Dear liberal white women: Do you enjoy pasta carbonara, getting together with friends, and learning about your complicity in racism? If so, you're in luck. Professional social justice activists Saira Rao and Regina Jackson are willing to come to your home, eat your food, and interrogate you and your gal pals to the point of tears.
And get this: The cost is a mere $2,500.
Sadly, I'm not making this up. Amazingly, white women are paying. According to a must-be-read-to-be-believed article in The Guardian, Rao and Jackson—who are Indian American and black, respectively—have already attended 15 "Race to Dinner" events in which they demand that attendees confess their racism and admit they are part of the problem.
"If you did this in a conference room, they'd leave," Rao said. "But wealthy white women have been taught never to leave the dinner table."
For someone who stylizes herself as an anti-racism activist, Rao engages in constant racial stereotyping. Her Twitter feed reads like satire in the vein of Titania McGrath, a self-aware parody account (at least from what I can recall of it before she blocked me). For Rao, everything and everyone is racist—especially white women, whom she does not like one bit. Some highlights:
— Confirmed Miscer (@ManDaveJobGood) February 2, 2020
To be absolutely clear, the Race to Dinner events do not feature actual racists. They are attended by well-meaning people who have somehow allowed themselves to become convinced that their souls are impure. Consider the testimony of one dinner host:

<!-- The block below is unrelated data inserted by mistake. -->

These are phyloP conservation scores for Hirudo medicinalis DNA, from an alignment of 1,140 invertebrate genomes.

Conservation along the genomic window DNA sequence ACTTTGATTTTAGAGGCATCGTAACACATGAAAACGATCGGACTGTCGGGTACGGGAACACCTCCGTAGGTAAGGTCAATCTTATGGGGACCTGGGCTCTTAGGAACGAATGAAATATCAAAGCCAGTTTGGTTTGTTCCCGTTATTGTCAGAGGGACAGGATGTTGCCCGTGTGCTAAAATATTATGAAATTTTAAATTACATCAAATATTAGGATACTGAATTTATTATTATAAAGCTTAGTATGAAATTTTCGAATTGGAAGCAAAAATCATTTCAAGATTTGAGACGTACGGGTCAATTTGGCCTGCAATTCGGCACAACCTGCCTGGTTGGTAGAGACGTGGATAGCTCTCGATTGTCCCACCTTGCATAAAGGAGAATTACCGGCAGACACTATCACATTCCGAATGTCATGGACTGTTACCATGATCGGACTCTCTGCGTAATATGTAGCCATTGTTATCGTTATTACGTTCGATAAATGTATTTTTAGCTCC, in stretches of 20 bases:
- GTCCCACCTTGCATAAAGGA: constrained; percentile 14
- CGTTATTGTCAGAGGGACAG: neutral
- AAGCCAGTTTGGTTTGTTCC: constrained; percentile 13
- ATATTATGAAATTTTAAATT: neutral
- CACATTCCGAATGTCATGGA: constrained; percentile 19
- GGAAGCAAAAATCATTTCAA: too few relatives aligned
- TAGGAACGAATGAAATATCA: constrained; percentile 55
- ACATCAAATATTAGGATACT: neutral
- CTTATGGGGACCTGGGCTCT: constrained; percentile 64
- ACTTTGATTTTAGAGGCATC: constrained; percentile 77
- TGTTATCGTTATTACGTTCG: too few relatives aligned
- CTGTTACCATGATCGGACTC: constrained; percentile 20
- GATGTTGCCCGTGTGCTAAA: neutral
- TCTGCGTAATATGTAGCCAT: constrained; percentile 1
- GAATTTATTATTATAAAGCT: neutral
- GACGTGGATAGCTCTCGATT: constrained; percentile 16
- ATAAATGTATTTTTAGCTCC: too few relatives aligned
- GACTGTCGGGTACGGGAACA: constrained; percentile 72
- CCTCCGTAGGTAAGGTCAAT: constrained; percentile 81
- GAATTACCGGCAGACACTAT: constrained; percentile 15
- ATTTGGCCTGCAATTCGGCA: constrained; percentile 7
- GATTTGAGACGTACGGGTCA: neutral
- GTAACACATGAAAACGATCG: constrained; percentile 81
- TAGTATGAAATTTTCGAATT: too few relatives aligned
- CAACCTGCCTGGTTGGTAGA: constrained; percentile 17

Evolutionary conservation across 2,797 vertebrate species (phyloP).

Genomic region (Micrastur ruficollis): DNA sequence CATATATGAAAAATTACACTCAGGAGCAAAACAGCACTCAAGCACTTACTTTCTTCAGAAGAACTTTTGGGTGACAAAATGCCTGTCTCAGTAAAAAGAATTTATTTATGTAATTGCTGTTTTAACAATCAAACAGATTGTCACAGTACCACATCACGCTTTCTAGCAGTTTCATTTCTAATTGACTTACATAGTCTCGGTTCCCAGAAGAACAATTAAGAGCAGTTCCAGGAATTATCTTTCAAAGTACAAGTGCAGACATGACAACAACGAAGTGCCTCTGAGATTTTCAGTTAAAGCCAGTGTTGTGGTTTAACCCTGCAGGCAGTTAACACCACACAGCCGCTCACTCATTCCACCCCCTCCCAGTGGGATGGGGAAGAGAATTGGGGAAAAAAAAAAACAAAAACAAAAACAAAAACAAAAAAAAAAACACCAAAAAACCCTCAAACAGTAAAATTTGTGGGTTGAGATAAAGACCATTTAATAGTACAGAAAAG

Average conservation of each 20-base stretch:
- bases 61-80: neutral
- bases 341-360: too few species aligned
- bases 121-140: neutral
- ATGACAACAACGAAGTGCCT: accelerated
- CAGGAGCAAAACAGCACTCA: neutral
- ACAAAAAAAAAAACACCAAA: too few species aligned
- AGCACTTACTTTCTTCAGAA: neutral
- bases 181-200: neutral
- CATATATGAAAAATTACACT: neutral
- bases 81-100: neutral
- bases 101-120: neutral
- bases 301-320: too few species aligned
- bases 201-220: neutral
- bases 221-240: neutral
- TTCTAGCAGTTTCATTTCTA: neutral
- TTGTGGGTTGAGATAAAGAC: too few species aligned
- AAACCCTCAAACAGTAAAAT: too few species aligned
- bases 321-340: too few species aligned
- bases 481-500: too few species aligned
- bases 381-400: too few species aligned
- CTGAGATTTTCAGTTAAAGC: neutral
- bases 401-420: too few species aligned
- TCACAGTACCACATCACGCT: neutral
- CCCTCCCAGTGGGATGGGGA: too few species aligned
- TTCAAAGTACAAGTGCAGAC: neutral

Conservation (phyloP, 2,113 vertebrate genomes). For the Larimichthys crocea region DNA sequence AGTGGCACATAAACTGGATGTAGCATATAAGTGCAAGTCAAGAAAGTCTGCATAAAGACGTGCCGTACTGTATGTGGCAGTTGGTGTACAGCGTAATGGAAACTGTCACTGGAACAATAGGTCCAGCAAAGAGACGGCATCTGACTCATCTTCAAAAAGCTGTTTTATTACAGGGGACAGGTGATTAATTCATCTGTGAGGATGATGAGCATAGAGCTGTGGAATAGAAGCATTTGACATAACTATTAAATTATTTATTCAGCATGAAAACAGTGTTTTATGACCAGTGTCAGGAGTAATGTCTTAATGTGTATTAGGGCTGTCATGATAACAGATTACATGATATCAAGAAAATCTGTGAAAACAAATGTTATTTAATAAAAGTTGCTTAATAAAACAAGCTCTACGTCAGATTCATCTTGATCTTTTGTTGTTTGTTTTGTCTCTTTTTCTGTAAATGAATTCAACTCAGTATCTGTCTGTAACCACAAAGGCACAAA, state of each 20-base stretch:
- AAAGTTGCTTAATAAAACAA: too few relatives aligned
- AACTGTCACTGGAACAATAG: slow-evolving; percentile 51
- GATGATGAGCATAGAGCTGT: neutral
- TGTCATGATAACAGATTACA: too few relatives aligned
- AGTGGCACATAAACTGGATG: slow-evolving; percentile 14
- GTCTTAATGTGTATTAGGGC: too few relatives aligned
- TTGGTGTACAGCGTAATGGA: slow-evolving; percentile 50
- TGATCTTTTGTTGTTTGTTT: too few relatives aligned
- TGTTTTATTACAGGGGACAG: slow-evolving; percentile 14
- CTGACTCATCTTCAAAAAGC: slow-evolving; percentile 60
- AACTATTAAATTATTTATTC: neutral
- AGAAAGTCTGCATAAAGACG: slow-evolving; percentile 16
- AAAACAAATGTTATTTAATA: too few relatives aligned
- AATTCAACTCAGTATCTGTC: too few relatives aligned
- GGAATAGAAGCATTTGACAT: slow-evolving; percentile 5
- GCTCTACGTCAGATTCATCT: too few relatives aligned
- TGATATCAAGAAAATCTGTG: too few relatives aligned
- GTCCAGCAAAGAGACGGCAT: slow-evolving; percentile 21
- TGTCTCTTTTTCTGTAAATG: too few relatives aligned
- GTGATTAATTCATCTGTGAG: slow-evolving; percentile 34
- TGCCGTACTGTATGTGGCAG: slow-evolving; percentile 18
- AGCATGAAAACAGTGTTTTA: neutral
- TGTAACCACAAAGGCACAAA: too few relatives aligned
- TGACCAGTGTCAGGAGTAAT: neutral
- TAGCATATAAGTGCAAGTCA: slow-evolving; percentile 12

"I want to hire people of color. Not because I want to be … a white savior. I have explored my need for validation … I'm working through that … Yeah. Um … I'm struggling," she stutters, before finally giving up.
Another attendee, Morgan Richards, "admits she recently did nothing when someone patronizingly commended her for adopting her two black children, as though she had saved them." This is very problematic:
"What I went through to be a mother, I didn't care if they were black," [Morgan Richards] says, opening a window for Rao to challenge her: "So, you admit it is stooping low to adopt a black child?" And Richards accepts that the undertone of her statement is racist.
Erika Righter raises her tattooed forearm to her face, in despair of all of the racism she's witnessed as a social worker, then laments how a white friend always ends phone calls with "Love you long time."
"And what is your racism, Erika?" Rao interrupts, refusing to let her off the hook. The mood becomes tense. Another woman adds: "I don't know you, Erika. But you strike me as being really in your head. Everything I'm hearing is from the neck up."
Righter, a single mother, retreats before defending herself: "I haven't read all the books. I'm new to this."
Rao and Jackson have certainly come up with an interesting gimmick for their grift, though there's nothing novel about trying to convince people they are wicked and sinful—in need of a kind of absolution that only the grifter can provide (for a cost). Indeed, intersectional activism occasionally feels akin to a religion, to the extent that it emphasizes the internal brokenness of human beings and the fallen state of the world.
It's tempting, then, to observe Rao and Jackson and thus write-off the entire concept of progressive activism on race. But in truth, they are such ridiculous caricatures that probably the most appropriate response is simply to pity the gullible people whom they've swindled.